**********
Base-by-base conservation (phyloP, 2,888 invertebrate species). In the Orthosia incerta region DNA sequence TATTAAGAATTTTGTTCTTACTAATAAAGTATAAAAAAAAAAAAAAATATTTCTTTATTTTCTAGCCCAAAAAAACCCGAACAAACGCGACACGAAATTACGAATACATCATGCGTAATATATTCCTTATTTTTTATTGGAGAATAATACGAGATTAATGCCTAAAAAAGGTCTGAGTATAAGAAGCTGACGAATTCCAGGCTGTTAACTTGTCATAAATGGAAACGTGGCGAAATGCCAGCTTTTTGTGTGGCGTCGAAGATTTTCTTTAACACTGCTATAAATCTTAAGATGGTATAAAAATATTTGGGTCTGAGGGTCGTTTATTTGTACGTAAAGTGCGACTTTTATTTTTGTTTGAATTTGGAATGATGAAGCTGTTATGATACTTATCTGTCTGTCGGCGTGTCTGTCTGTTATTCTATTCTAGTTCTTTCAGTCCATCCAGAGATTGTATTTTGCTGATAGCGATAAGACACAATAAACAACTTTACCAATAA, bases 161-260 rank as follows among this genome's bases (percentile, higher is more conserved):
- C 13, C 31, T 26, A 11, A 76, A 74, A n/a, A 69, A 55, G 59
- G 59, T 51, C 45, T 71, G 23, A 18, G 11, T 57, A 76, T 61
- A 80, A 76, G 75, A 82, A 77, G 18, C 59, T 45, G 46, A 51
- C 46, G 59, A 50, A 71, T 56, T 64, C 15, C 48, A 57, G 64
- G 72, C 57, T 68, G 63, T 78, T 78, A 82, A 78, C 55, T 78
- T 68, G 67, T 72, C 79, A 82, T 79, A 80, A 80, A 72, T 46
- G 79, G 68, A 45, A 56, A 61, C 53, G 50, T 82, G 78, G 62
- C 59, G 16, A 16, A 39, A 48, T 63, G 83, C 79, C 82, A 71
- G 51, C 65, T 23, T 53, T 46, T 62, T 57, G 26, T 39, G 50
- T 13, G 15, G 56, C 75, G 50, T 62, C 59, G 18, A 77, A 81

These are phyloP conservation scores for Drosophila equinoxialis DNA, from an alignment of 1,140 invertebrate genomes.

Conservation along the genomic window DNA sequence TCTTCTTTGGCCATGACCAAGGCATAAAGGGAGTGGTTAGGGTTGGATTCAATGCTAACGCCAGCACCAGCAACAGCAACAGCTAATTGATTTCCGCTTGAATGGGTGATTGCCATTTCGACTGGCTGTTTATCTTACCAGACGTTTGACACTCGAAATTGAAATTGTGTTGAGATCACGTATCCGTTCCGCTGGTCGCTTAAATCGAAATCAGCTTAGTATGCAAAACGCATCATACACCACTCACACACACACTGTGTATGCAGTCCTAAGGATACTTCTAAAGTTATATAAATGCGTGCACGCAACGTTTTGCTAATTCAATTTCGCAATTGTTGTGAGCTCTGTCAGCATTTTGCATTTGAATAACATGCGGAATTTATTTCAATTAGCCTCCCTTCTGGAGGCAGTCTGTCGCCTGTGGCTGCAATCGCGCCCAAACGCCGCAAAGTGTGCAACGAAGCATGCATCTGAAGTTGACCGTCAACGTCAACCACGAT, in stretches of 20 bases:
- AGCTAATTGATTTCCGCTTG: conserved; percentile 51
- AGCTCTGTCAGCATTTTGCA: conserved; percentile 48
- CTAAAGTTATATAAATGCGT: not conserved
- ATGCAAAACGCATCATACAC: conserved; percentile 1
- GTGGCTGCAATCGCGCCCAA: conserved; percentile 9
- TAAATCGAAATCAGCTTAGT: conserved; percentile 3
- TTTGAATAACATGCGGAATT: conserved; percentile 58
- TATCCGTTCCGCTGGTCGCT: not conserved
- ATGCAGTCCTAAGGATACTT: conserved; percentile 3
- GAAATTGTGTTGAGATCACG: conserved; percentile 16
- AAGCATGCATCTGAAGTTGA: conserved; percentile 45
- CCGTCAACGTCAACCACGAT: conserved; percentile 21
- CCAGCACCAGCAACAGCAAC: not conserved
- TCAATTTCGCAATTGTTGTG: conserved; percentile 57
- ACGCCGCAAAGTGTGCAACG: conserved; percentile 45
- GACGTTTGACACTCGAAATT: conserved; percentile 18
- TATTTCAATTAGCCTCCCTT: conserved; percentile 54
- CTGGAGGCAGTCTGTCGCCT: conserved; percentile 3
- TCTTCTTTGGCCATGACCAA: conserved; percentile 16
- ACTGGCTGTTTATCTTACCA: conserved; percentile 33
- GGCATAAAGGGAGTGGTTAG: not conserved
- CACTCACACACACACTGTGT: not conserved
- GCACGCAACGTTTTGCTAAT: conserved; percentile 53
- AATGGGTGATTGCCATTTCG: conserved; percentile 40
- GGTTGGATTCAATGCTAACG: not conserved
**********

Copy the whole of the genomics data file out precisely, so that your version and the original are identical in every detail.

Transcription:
Base-by-base conservation (phyloP, 2,888 invertebrate species). In the Orthosia incerta region DNA sequence TATTAAGAATTTTGTTCTTACTAATAAAGTATAAAAAAAAAAAAAAATATTTCTTTATTTTCTAGCCCAAAAAAACCCGAACAAACGCGACACGAAATTACGAATACATCATGCGTAATATATTCCTTATTTTTTATTGGAGAATAATACGAGATTAATGCCTAAAAAAGGTCTGAGTATAAGAAGCTGACGAATTCCAGGCTGTTAACTTGTCATAAATGGAAACGTGGCGAAATGCCAGCTTTTTGTGTGGCGTCGAAGATTTTCTTTAACACTGCTATAAATCTTAAGATGGTATAAAAATATTTGGGTCTGAGGGTCGTTTATTTGTACGTAAAGTGCGACTTTTATTTTTGTTTGAATTTGGAATGATGAAGCTGTTATGATACTTATCTGTCTGTCGGCGTGTCTGTCTGTTATTCTATTCTAGTTCTTTCAGTCCATCCAGAGATTGTATTTTGCTGATAGCGATAAGACACAATAAACAACTTTACCAATAA, bases 161-260 rank as follows among this genome's bases (percentile, higher is more conserved):
- C 13, C 31, T 26, A 11, A 76, A 74, A n/a, A 69, A 55, G 59
- G 59, T 51, C 45, T 71, G 23, A 18, G 11, T 57, A 76, T 61
- A 80, A 76, G 75, A 82, A 77, G 18, C 59, T 45, G 46, A 51
- C 46, G 59, A 50, A 71, T 56, T 64, C 15, C 48, A 57, G 64
- G 72, C 57, T 68, G 63, T 78, T 78, A 82, A 78, C 55, T 78
- T 68, G 67, T 72, C 79, A 82, T 79, A 80, A 80, A 72, T 46
- G 79, G 68, A 45, A 56, A 61, C 53, G 50, T 82, G 78, G 62
- C 59, G 16, A 16, A 39, A 48, T 63, G 83, C 79, C 82, A 71
- G 51, C 65, T 23, T 53, T 46, T 62, T 57, G 26, T 39, G 50
- T 13, G 15, G 56, C 75, G 50, T 62, C 59, G 18, A 77, A 81

These are phyloP conservation scores for Drosophila equinoxialis DNA, from an alignment of 1,140 invertebrate genomes.

Conservation along the genomic window DNA sequence TCTTCTTTGGCCATGACCAAGGCATAAAGGGAGTGGTTAGGGTTGGATTCAATGCTAACGCCAGCACCAGCAACAGCAACAGCTAATTGATTTCCGCTTGAATGGGTGATTGCCATTTCGACTGGCTGTTTATCTTACCAGACGTTTGACACTCGAAATTGAAATTGTGTTGAGATCACGTATCCGTTCCGCTGGTCGCTTAAATCGAAATCAGCTTAGTATGCAAAACGCATCATACACCACTCACACACACACTGTGTATGCAGTCCTAAGGATACTTCTAAAGTTATATAAATGCGTGCACGCAACGTTTTGCTAATTCAATTTCGCAATTGTTGTGAGCTCTGTCAGCATTTTGCATTTGAATAACATGCGGAATTTATTTCAATTAGCCTCCCTTCTGGAGGCAGTCTGTCGCCTGTGGCTGCAATCGCGCCCAAACGCCGCAAAGTGTGCAACGAAGCATGCATCTGAAGTTGACCGTCAACGTCAACCACGAT, in stretches of 20 bases:
- AGCTAATTGATTTCCGCTTG: conserved; percentile 51
- AGCTCTGTCAGCATTTTGCA: conserved; percentile 48
- CTAAAGTTATATAAATGCGT: not conserved
- ATGCAAAACGCATCATACAC: conserved; percentile 1
- GTGGCTGCAATCGCGCCCAA: conserved; percentile 9
- TAAATCGAAATCAGCTTAGT: conserved; percentile 3
- TTTGAATAACATGCGGAATT: conserved; percentile 58
- TATCCGTTCCGCTGGTCGCT: not conserved
- ATGCAGTCCTAAGGATACTT: conserved; percentile 3
- GAAATTGTGTTGAGATCACG: conserved; percentile 16
- AAGCATGCATCTGAAGTTGA: conserved; percentile 45
- CCGTCAACGTCAACCACGAT: conserved; percentile 21
- CCAGCACCAGCAACAGCAAC: not conserved
- TCAATTTCGCAATTGTTGTG: conserved; percentile 57
- ACGCCGCAAAGTGTGCAACG: conserved; percentile 45
- GACGTTTGACACTCGAAATT: conserved; percentile 18
- TATTTCAATTAGCCTCCCTT: conserved; percentile 54
- CTGGAGGCAGTCTGTCGCCT: conserved; percentile 3
- TCTTCTTTGGCCATGACCAA: conserved; percentile 16
- ACTGGCTGTTTATCTTACCA: conserved; percentile 33
- GGCATAAAGGGAGTGGTTAG: not conserved
- CACTCACACACACACTGTGT: not conserved
- GCACGCAACGTTTTGCTAAT: conserved; percentile 53
- AATGGGTGATTGCCATTTCG: conserved; percentile 40
- GGTTGGATTCAATGCTAACG: not conserved